Lethbridge Herald, The (Newspaper) - June 21, 1972, Lethbridge, Alberta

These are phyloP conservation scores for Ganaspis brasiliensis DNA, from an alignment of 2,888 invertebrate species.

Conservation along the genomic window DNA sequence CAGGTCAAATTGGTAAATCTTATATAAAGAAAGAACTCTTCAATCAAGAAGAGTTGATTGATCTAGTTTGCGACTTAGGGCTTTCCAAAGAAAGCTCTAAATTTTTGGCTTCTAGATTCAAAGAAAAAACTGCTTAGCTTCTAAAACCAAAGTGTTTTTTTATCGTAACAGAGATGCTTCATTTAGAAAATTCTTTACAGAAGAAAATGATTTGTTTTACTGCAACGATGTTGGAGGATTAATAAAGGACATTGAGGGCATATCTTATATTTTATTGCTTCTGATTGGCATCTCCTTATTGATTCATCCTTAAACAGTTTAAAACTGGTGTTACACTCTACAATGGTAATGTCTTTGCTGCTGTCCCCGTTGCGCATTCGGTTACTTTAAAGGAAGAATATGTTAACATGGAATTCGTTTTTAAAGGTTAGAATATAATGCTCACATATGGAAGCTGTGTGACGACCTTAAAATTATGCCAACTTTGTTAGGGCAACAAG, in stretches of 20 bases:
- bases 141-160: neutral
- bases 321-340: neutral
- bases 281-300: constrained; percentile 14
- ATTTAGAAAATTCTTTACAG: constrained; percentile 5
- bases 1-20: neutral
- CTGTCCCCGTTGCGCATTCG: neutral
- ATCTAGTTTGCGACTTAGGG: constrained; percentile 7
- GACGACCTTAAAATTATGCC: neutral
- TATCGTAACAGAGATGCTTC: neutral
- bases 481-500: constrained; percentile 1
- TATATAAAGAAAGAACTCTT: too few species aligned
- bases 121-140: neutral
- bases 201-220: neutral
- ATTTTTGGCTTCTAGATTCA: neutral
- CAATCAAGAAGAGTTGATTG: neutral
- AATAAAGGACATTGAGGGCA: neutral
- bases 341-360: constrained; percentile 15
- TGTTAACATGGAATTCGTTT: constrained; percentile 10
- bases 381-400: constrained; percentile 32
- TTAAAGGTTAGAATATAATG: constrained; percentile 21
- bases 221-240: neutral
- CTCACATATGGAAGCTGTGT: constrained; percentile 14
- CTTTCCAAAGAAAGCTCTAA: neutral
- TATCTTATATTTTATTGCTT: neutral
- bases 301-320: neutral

4 THE inHBRIDGt HEfiAlD Jun. 11, 1971---- David Haworth i U.S. and EEC trade relations strained It's ours! Cheering crowds in Baghdad greeted the news tiiat the govern- ment of Iraq had taken over the huge Western owned Iraq Petrole- um Company (IPC) the oldest com- mercial oil company in the Arab world. British Petroleum, Royal Dutch Shell, Compagnie Francaise des Petroles and Standard of New Jersey each owned 23.5 per cent of IPC, with Gulbenkian interest hold- ing the remaining five per cent. The Iraqis say compensation will be paid only after deduction of back taxes, wages, and government claims against the company. These claims will, if past experience of such take- overs is an indication, be totally un- realistic. The Iraqis have offered to ne- gotiate a separate deal with France because of its support of the Arab cause. No one is counting that they won't take advantage of it. IPC has reacted calmly, although it has threatened legal action against possible private buyers, a method which has had success in the past. But the advantages are by no means entirely in the Iraqi camp. It is estimated that about 90 per cent of Iraq's revenue comes from oil. The Soviets and their satellites in Eastern Europe can buy only a frac- tion and will not pay the highest prices for what they do buy. In fact the market for nearly all Middle- East oil is in the highly industrial- ized Western countries and Japan. These countries are also in a posi- tion to provide the huge investments necessary for further development. One Western oil specialist goes so far as to suggest that it might be a good thing if all Middle-East pro- ducers nationalized. The resulting competition among the Arab nations might reduce the price. The Soviets have scored a politi- cal point in their support of Iraq, by supporting Iraq's "anti-imperial- ism." But anti-imperialism does not feed people. The practical economic facts ol life cannot be ignored by the oil producing Arab states or the West either. It's an economic war that really has nothing to do witli Western support of the Israelis. The consumers, the producers and the companies cannot afford to treat one another as enemies. JJRUSSBLS American rep- resentatives end Europe- an Econohuc Community offi- cials here admit that relations between the U.S. and the Com- munity are going through a pe- riod of strain. The American Ambassador himself recently offered tho view that this would be an "unrewarding" year because the Common Market is going through an awkward transitional phase as it makes arrangements for the acces- sion next year of Britain, Ire- land, Denmark and Norway but also as a result of Ameri- can foreign policy difficulties caused by the U.S.'s continuing balance of payments deficit. There are other factors: the general elections due next year in France and Germany, the Presidential election campaign in America and the annoyance America feels about the EEC's proliferating preferential trade agree ments with developing countries, which the U.S. con- siders protectionist and work- Bilingualism in a bind The observation made recently by Alberta MP Stan Schumacher that "bilingualism is hard to sell in Al- berta" is regrettable but true. The farther away provinces are from Que- bec, the less influence the French language and culture have on Anglo- phone Canadians. This of course, is an acceptable and understandable explanation, but it isn't the whole reason for the French fact's shaky position west of Hull. Some of the problem can be attrib- uted to a general resistance in the past on the part of citizens, provincial governments, and educators to accept the two language system. "Why should we learn French" has been a cry for generations from those who, quite reasonably, would prefer to learn TJkranian, German, Gaelic, or whatever is their native origin. It is of little use to point out at this late date that in small European countries, such as Holland, children at the kindergarten level begin learn- ing to read and write in several lang- uages including their own. By the time they are in high school they are admirably fluent in French, German, English, and of course their own tongue. But in Canada we have been too late with too little effort to introducs this educational pattern. Had we dona so at the time of the fall of New France, or even following Confedera- tion, Canadian-born people today might be able to boast of being biling- ual. But French, when included in tha school curriculum has been sketchy at best, usually introduced to students long past the prime time for learn- ing a second language. Indeed, French lessons often hava been a plague, when they should have been a pleasure. The government will likely conlinus its goal towards increased bilingual- ism but it looks as if it's a dead-end street. It can insist on public service employees' (and future MPs too) flu- ency in the two national languages but it can't pressure an entire nation into sharing these goals. The whole issue is a little sad. French is second to English as an in- ternational language. In a global world, to he fluent in both would be an education of inestimable value. But today it will only be achieved by those Canadians who seriously seek it out. ANDY RUSSELL The prickly porcupine ago when I was a very young trapper out catching my pocket mon- ey before and after school the pelts of weasels and mink I began learning something about porcupines. My dog was with me one winter evening and he sudden- ly began barking at something under a little pile of dead brush covered by crusted snow. The crust was heavy enough to carry me and I wafted up on top of the pile to investigate. Without warning the snow sud- denly gave way under my feet and I fell heavily, thrusting my hand down- through the sticks In an effort to catch my balance. It came into contact with a hidden porcu- pine, and when I pulled it free my leather mitt was pinned to my hand by a mass of porcupine quills driven through it into the flesh. Shaking the other mitt off, I began pulling them out. The searing pain of barb- ed points made tears come to my eyes, but I kept at it till they were all out but one. That one was broken off and the point was buried in the cartilage of the knuckle joint of my first finger. I tried to remove it with my teeth but it was impossible. By the time I got home it had worked in deep- er completely out of sight. It was a long way by saddle horse or buggy to a doctor in those days and people did not tend to go unless it was a matter of broken bones or serious illness, so 1 lived with my porucpine quill. It was in my writing hand which made doing my school work a real torture and for a while I could not move my index finger a quarter of an inch without a sharp pain shooting up my arm although there was no infection. About a month later I was eating breakfast ona morning when I noticed a b'ttle black some- thing showing under the skin on the edgo of my palm on the opposite side of thS knuckle. It was the quill point and when I showed it to my father, he prepared to re- move it. Boiling his razor in hot water, he painted my hand with iodine, and then while I gritted my teeth he cut a tiny inci- sion just ahead of the point and squeezed it out. The bit of quill was only a quarter inch long, but I was never so glad to be rid of anything. Tbere U still a tiny scar on my hand to remind me of the painful Incident. The porcupine is a relatively slow mov- ing and dull thinking animal but its ons are fearsome. There are few species of the larger four-footed ones that do not con- tact them at some time or another and in all the years I have hunted, trapped and observed big game and furbearers through the mountains from the International Boun- dary north to the arctic, I have seen evi- dence pointing to this fact. I once skinned a black bear that had hundreds of the hard, insoluble quill points imbedded in scar tis- sue next the bones of his skull, paws and forelegs. At some time in his life he had been hungry enough to tackle a porcupine and must have suffered agony before the quill points became immobilized. These points arc barbed and work their way through living flesh at every movement sometimes reaching vital organs to kill the unfortunate one. Wolverines have been known to fly info a frothing rage when hurt by the quills, tearing the porcupine to shreds, but dying as a result. Another time. Bert Riggall, the famous mountain guide, skinned out a bighorn ram's head to find a lacework of quill points imbedded against the frontal bone of the skull in an almost solid pattern. Years before, the ram had butted a porcupine, probably in play, and collected himself a long lasting headache. I killed a cow elk for meat one fail that had many quills lying against the bones of her front legs. She had had the misfortune to run over one of the quilly animals. An- other time I trappped a big skunk and upon skinning it found a hundred or more quill points and quills in various stages freshness all through it. My curiousity led me back along its trail through the snow to a den in a washout under a willow on the edge of a dry slough where the skunk had made its nest in the middle of a of hair and quills of a dead porcupine a lethal kind of mattress. Tho skunk was just skin and bones and likely would havfe! died from its injuries. The only animal I have never found wearing quills is the beaver. ing against the ambition of world free trade. The last time President Richard Nixon's special trade representative, Mr. William Ebcrle, in Brussels, both! sides radiated friendship and satisfaction after the talks. This cordiality, said Mr. Eberle, contrasted with the "irrita- tibns" which had marked U.S.- EEC trade talks, earlier in the year. But on that occasion the Am- ericans did warn that the Pres- idential election and a. protec- tionist minced Congress could both cause delays in the pro- jected world-wide trade talks which it is hoped will begin early next year. Nonetheless, it was made clear that America's long-term aim was to create a world free trade area which would have the effect of diminishing any consequences arising from ne- gotiations now going on be- tween the EEC and the non- candidate countries in the Eu- ropean Free Trade Association The US. is against such preferential agreements "in principle." The Americans expressed the hope that the discrimination against U.S. goods inherent in these agreements would even- tually be phased out. So far, so good. But immediately after the statements had been made EEC officials were at pains to make clear that such senti- ments were "completely un- In other words, the talks had achieved little except a paper- ing over of disagreements be- tween the U.S. and the Common Market countries. Because there was no fundamental iden- ity of view, it was inevitable lha' sniping between the two would soon break out again. This has now happened with the publication of a Common Market document which re- views current trade and eco- nomic relations between Eu- rope and America and bluntly states that "it is not up to the! U.S.'s t r a d ing partners, t h r o u g h substantial trading deficits, to carry the whole bur- den of the sought adjustment of the American balance of pay- ments." This is regarded here as the most downright statement yet of the European Economic Community's opinion on recent trade dealings with America. It says that although the U.S. Government lias stressed the trade aspects of the U.S. pay- ments deficit "an analysis shows clearly that such an ex- planation provides only a very partial answer." In the EEC's view, much blame for America's present balance of payments difficul- ties "must be found mainly in the continuing large outflows in short- and long-term American capital." Despite last year's enormous trade deficit, the re- port says, America still had an important trade surplus with the Community. Tho EEC statement is an at- tempt to pull together diverse strands of the U.S.-Common "When's the next flight out o'Northern Ireland, Market dialogue which liu taken place since last year's currency crisis not always conducted with good humor and will be seen as a counter- blast to American accusations of Community trade restric- tions and protectionism. It stresses that the amount of U.S. direct Investment In Eu- rope should not be left out of the equation. At the end of last year the book value of di- rect U.S. investment In the six present EEC countries was million. Next year this will increase to million Britain accounting for some million of that to- tal. Since 1958 the book value of American direct investment in the Community has grown six- fold. In the past decade tho Community has been the fast- est growth area for U.S. invest- ment. Investment in the Com- munity in 1858, which was then largely in the petroleum indus- try, comprised only seven per cent of total U.S. investment abroad. By 1970 the Commu- nity proportion had grown to 15 per cent of all American invest- ments. This American direct invest- ment has an impact on Ameri- can exports to Europe, and thus on the American Com- munity balance of Today more and more American products, ranging from com- puters to detergents, aro pro- duced in Europe and are no longer being exported from the United States. In 1968, the last year for which complete figures are available, the sales of Am- erican manufacturing subsid- iaries located in the Common Market totalled million. After such a sharply critical response to U.S. policy the EEC document goes out of its way to stress the opinion that the EEC and the development it has brought to the economies of European countries has also been a considerable advantage to America. "The Commuiiily hao been the most important element in the post-war movement to bring Western Europe togeth- it says. "For the U n i t e d Slates, as this report has shown, the community and the policy it has followed since 1958 have been beneficial to Ameri- can interests whether in trade, monetary relations or in- vestment." That sentiment, at least, has received broad agreement among American representa- tives in the Common Market. (Written for Tlie Herald and The Observer In London) Peter Wilby Studies show learning gap related to poverty T ONBON Hundreds o f British children from poor, working-class homes are al- ready hopelessly backward in educational achievement by the age of seven. This is the conclusion of a startling survey of all children born in Britain in ona week of March 1958 publish- ed this week by the National Children's Bureau, a private organization set up to study child development. It shows that the average gap in read- ing attainment between the children of unskilled manual workers and those from well-to- do middle-class families was well over two years by the age of seven. When other aspects of their background and upbringing are taken into account, such as overcrowding and lack ot basic amenities, the gap be- tween the least advantaged and the 'most advantaged children was on average over four years. The chances of an unskilled worker's child being a non- reader were 15 times greater at seven than those of a profes- sional man's child. The work- ing-class children were dis ad- vantaged on a whole series of other measures. They were smaller, less well-adjusted in Letter to the editor school, and more likely to have squints, speech defects an'd to wet their beds. These results are likely to cause a major controversy among educationalists and pol- iticians. Since 1945, one of the chief aims of British poli- ticians has been to create "equality of opportunity" a situation in .which a working- class child, from a home where money is scarce and books even scarcer, has as much chance of benefiting from edu- cation and ultimately getting a top job (as a lawyer or man- aging director or doctor) as a child from a wealthy, cultured, middle-class home. Governments have attempted to achieve this ideal by ex- panding the number of places in higher education and by en- suring that all children get a good secondary education be- tween the ages of II and 18. But the bureau's new study suggests that, by then, it is al- ready too late for most work- ing-class children. Attempting to provide equality 'of oppor- tunity through secondary edu- cation is, it seems, equivalent to saying that everybody is free to dine at the best hotel in town. The authors go further: "A massive redeployment of resources is called for and the Letter misinterpreted In regard to John Wevers' letter of Wednesday evening, 1 would like to clear up a mis- understanding. In my letter, tire reference to high school rivalry was not in- tended to suggest that WCHS had anything to do with Miss Cookshaw's criticism of Bye, Bye Birdie. What I did mean to point out was that Miss Cook- shaw obviously holds loyalties to her school and perhaps her own feelings had iinsuspcctedly crept in, to bias her review. I meant in no way to smear the name of Winston Churchill High School, or to further LCI- rivalry. My only objec- tive was to criticize Miss Cook- shaw's destructive review of Bye, Bye Birdie. I am sorry my letter was misinterpreted. If I have caus- ed embarrassment or offended the name of Winston Churchill High School, I sincerely apolo- gize. This was not my intent. CHRIS SUMPTION LCI Student Lethbridgo Initiative needed Is much wider and more complex than a nar- rowly educational one." Even more pre-school education may not be enough, they say. "We have to think beyond nursery education and even, beyond education itself. We have to consider the total environment of the According to the study, the two most important deter- minants of educational disad- vantage, after social class, are family size and overcrowded housing conditions. A seven- year-old from a one- or two- child family will have gained in reading age by about 12 months compared with a child from a family of five or more. In 1065, says the study, IS per cent of children were liv- ing in over-crowded conditions. These were defined as house- holds in which there were more than 1.5 persons per room (with a kitchen counted as a room only if it was used for In reading attainment, the effect of overcrowding is equivalent to about nine months' retardation. Overcrowding, large families and social class, along with several other factors, have only a minor influence on ability in arithmetic, however. This con- firms that it is in the develop- ment of language that poor children are most likely to suf- fer. Looking after a large family, In crowded conditions and lack- ing basic amenities, such as. an indoor lavatory, the parents are likely to have little time to talk to their children and even less to read to them. When there is conversation, it is like- ly to take the form of short, sharp commands. Speech is rarely used to explain or de- scribe. The cultural values of the school, which stress per. sonal development and im- provement through a life-long process, of accumulated educa- tion and training, are probably alien to the "live now" phi- losophy of a working-class home. The study shows that, com- pared with tha crippling disad- vantages Imposed by their ba- sic conditions, working class children suffer -hardly at all from having mothers who go out to work or even from being the products of a broken home. To complete the gloomy pic- ture, the study demonstrates conclusively that smaller class- es in school which1 are often proposed as the panacea for educational no difference at all to the at- tainments of the children re- gardless of social class. In fact, the evidence suggested that children in larger classes may do better. The authors surmise that this is because "a large class tends to impose a relatively formal teaching approach and that this may in general be asso- ciated with higher levels of measured attainment at the age of seven." But, as they point out, there is Looking Through The Herald 1022 It is a far cry from Lcthbriclge to Golden Gate yet the radio fans of the city picked up a concert broadcasted by the Fairmont hotel, San Fran- cisco, the other evening, which is one of the best records made in the province to dale. 1932 With the rapid com- pletion of the new Ironside and Park block on sixth street south, building in the city ap- pears to be practically at a standstill. 3942 Sugar rationing is now being put on a coupon basis another possibility. Their def- inition of small classes as con- taining 30 children or less (which, since 58 per cent of the children were In classes of 36 or more, is the only realis- tic definition in present condi- tions In British State schools) "may not have been small enough for beneficial effects to be apparent." Perhaps classes with fewer than 25 or even under 20 chil- dren are necessary before tha benefits of more individual at- tention and a, more flexible timetable are reflected in im- proved attainment. Such an aim indicates once again ths massive redeployment of re- sources that is required, on a scale hardly even considered before, if Britain's children are really to have "equality of op- portunity." (Written for The Herald and The Observer in London) backward by the Wartime Prices and Trade Board. Half a pound of sugar per person per week is the allowance for people ot Canada as it is for the people of Great Britain and Ihe United States. 1932 External Affairs Minister Lester B. Pearson yes- terday said in the Commons that a new approach is being made in the Korean truce talks that may bring an armistice. 1902 The 10-mile wide hail storm which ripped through southern Alberta yesterday, left damage to crops estimated at between 25 and 100 per cent. The Uthbridcje Herald 604 7th St. S., Lethbridge, Alberta LETHBRTTJGE HERAU) 00. LTD., Proprietors and Publisher! Published 1905 -1954, by Hon. W. A. BUCHANAN Second Claw Mall Reglslrallon No. 0012 Member of The Canadian Press and the Canadian Daily publishers' Auociallon and tfte Audit Bureau of CLEO W. MOWERS, Edlror and Publisher THOMAS H. ADAMS, Oeneral Manager DON PIU.IKG WILUIAM HAV Managing Editor Editor ROY F. MILES DOUGLAS K. VWLKER Advertising Manager Editorial Page Editor THE HERAIO SERVES THE SOUTH"